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ferent from others in the Jewish annals. To give Elijah a proper introduction,' I shall insert the seventeenth chapter:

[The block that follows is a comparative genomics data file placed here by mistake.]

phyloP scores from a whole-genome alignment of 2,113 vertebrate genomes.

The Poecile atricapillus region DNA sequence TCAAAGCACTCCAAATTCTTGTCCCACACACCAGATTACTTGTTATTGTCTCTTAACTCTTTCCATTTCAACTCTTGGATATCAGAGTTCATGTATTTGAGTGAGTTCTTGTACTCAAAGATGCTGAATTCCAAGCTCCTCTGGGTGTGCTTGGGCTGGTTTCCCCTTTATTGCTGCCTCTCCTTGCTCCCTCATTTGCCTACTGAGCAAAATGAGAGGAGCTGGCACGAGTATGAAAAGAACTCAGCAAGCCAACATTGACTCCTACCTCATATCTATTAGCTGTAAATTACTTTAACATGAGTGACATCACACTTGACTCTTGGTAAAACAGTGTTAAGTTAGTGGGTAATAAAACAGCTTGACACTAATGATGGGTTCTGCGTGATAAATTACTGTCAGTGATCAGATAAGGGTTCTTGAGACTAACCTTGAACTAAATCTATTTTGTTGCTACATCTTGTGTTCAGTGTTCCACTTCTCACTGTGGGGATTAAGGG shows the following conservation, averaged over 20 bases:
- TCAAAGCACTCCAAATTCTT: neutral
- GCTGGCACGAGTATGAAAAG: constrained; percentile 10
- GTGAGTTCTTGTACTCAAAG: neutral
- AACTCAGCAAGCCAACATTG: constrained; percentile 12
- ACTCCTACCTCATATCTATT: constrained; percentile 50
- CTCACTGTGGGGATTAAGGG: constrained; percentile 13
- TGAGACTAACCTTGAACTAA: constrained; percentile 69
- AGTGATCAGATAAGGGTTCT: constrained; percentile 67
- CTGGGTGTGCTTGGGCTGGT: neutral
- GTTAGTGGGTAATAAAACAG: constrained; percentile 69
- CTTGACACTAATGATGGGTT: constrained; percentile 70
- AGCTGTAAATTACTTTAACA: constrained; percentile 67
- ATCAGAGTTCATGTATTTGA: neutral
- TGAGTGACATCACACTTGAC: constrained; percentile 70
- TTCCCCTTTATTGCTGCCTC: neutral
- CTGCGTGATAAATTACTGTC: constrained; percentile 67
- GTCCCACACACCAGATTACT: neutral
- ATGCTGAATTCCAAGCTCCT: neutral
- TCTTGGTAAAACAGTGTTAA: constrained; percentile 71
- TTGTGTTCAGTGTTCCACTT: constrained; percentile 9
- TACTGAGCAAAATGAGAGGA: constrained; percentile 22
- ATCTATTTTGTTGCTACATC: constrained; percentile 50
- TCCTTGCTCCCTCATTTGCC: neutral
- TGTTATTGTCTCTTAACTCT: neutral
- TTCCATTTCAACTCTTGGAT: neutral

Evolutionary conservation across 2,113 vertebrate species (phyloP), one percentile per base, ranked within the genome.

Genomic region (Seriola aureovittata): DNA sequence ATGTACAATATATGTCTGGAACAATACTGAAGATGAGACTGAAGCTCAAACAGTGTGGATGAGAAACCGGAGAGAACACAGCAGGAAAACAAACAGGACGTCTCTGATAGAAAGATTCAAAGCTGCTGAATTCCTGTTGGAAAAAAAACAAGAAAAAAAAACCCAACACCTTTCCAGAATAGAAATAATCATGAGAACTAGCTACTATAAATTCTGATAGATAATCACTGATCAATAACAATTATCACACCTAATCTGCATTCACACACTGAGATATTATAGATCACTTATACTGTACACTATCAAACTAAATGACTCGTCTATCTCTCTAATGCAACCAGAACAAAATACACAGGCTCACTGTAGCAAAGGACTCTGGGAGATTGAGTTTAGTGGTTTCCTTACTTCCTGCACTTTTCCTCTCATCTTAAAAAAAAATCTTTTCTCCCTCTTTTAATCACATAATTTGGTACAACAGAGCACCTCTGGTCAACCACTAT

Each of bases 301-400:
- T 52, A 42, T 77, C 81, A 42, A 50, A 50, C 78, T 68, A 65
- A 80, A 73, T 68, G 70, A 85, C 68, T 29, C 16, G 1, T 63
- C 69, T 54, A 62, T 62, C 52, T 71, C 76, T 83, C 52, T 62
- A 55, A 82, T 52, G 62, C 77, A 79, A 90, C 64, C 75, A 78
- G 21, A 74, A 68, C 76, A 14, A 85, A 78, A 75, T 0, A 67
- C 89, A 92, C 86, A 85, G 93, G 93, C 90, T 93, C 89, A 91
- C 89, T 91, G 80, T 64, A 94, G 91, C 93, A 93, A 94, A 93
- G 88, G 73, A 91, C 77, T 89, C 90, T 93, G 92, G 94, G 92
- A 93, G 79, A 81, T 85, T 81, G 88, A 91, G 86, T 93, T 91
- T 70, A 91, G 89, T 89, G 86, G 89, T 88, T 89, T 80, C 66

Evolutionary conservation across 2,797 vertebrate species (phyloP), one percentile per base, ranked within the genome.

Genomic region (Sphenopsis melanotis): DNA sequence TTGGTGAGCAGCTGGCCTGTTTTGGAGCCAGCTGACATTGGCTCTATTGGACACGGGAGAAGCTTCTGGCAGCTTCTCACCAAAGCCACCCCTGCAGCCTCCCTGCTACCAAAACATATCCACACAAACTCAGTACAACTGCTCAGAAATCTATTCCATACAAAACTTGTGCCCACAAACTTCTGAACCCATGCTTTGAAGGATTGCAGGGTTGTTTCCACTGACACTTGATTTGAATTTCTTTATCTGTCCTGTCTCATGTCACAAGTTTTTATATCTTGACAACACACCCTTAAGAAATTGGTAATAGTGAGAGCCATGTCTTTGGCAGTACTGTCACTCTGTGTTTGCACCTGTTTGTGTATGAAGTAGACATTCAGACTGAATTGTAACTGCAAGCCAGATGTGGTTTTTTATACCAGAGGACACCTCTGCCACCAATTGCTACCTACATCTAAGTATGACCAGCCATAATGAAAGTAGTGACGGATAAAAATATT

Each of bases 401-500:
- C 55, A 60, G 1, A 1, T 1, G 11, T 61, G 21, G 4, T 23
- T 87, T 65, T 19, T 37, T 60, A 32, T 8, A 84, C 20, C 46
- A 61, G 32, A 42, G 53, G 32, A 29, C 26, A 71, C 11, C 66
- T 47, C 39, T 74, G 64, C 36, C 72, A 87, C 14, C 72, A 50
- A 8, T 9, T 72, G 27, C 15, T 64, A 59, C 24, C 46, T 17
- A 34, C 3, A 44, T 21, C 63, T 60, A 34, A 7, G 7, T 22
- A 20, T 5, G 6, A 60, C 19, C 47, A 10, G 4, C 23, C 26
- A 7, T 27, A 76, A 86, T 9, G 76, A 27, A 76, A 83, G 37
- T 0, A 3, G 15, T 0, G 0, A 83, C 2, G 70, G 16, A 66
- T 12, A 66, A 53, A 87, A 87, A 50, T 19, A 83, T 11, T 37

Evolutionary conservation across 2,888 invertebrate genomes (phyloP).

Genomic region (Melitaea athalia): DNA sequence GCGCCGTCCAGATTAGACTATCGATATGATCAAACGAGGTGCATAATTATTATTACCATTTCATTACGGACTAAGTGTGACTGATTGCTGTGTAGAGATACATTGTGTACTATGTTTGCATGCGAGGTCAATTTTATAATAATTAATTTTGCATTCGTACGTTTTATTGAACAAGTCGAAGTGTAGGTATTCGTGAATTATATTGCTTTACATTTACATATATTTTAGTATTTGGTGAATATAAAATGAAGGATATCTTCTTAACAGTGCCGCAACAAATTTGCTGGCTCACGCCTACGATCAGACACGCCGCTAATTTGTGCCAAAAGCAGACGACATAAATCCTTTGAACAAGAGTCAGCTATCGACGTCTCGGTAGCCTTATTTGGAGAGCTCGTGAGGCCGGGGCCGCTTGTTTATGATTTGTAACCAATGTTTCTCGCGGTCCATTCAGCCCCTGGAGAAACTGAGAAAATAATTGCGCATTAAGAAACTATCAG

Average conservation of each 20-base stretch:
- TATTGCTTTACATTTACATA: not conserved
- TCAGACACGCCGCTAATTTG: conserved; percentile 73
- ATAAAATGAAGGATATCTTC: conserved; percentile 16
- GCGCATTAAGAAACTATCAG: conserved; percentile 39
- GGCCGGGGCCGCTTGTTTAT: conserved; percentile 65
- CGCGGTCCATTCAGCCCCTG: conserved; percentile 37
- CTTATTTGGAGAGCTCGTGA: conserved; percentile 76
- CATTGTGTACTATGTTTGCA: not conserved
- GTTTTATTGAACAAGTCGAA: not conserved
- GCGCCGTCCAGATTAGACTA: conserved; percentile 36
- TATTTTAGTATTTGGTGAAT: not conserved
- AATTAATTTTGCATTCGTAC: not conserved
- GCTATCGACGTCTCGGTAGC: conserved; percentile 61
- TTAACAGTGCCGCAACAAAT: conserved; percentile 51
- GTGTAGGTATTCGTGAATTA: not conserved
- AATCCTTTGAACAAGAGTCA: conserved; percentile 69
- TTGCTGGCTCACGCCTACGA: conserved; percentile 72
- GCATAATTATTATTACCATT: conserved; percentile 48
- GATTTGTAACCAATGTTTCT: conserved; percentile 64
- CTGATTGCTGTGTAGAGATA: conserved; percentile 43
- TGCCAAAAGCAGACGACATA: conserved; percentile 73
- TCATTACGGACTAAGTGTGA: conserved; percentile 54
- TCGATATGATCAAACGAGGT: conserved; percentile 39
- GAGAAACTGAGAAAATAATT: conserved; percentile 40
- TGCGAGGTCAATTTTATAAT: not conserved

"And Elijah the Tishbite, who was of the inhabitants of Gilead, said unto Ahab, as the Lord God of Israel liveth, before whom I stand, there shall not be dew nor rain these years, but according to my word. And the word of the Lord came unto him, saying, get thee hence, and turn thee eastward, and hide thyself by the brook Cherith, that is before Jordan. And it shall be, that thou shalt drink of the brook; and I have commanded the ravens to feed thee there. So he went and did according unto the word of the Lord: for he went and dwelt by the brook Cherith, that is before Jordan. And the ravens brought him bread and flesh in the morning, and bread and flesh in the evening; and he drank of the brook. And it came to pass after a while, that the brook dried up, because there had been no rain in the land. And the word of the Lord came unto him, saying, arise, get thee to Zarephath, which belonged to Zidon, and dwell there: behold, I have commaned a widow woman there to sustain thee. So he arose and went to Zarephath. And when he came to the gate of the city, behold, the widow woman was there gathering of sticks: and he called to her, and said, fetch me, I pray thee, a little water in a vessel, that I may drink. And as she was going to fetch it, he called to her, and said, bring me, I pray thee, a morsel of bread in thine hand. And she said, as the Lord thy God liveth, I have not a cake, but an handful of meal in a barrel, and a little oil in a cruse: and, behold, 1 am gathering two sticks, that I may go in and dress it for me, and my son, that we may eat it, and die. And Elijah said unto her, fear not; go and do as thou hast said: Lut make me thereof a little cake first, and bring it unto me, and after make for thee and for thy son. For thus saith the Lord God of Israel, the barrel of meal shall not waste, neither shall the cruse of oil fail, until the day that the Lord sendeth rain upon the earth. And she went and did according to the saying of Elijah: and she, and hé, and her house did eat many days. And the barrel of meal wasted not, neither did the cruse of oil fail, according to the word of the Lord, which he spake by Elijah. And it came to pass after these things, that the son of the woman, the mistress of the house, fell sick; and his sickness was so sore, that there was no breath left in him. And she said unto Elijah, what have I to do with thee, O thou man of God? art thou come unto me to call my sin to remembrance, and to slay my son? And he said unto her, give me thy son. And he took him out of her bosom, and carried him up into a loft, where he abode, and laid him upon his own bed. And he cried unto the Lord, and said, O Lord my God, hast thou also brought evil upon the widow with whom I sojourn, by slaying her son? And he stretched himself upon the child three times, and cried unto the Lord, and said, O Lord my God, I pray thee, let this child's soul come into him again. And the Lord heard the voice of Elijah; and the soul of the child came into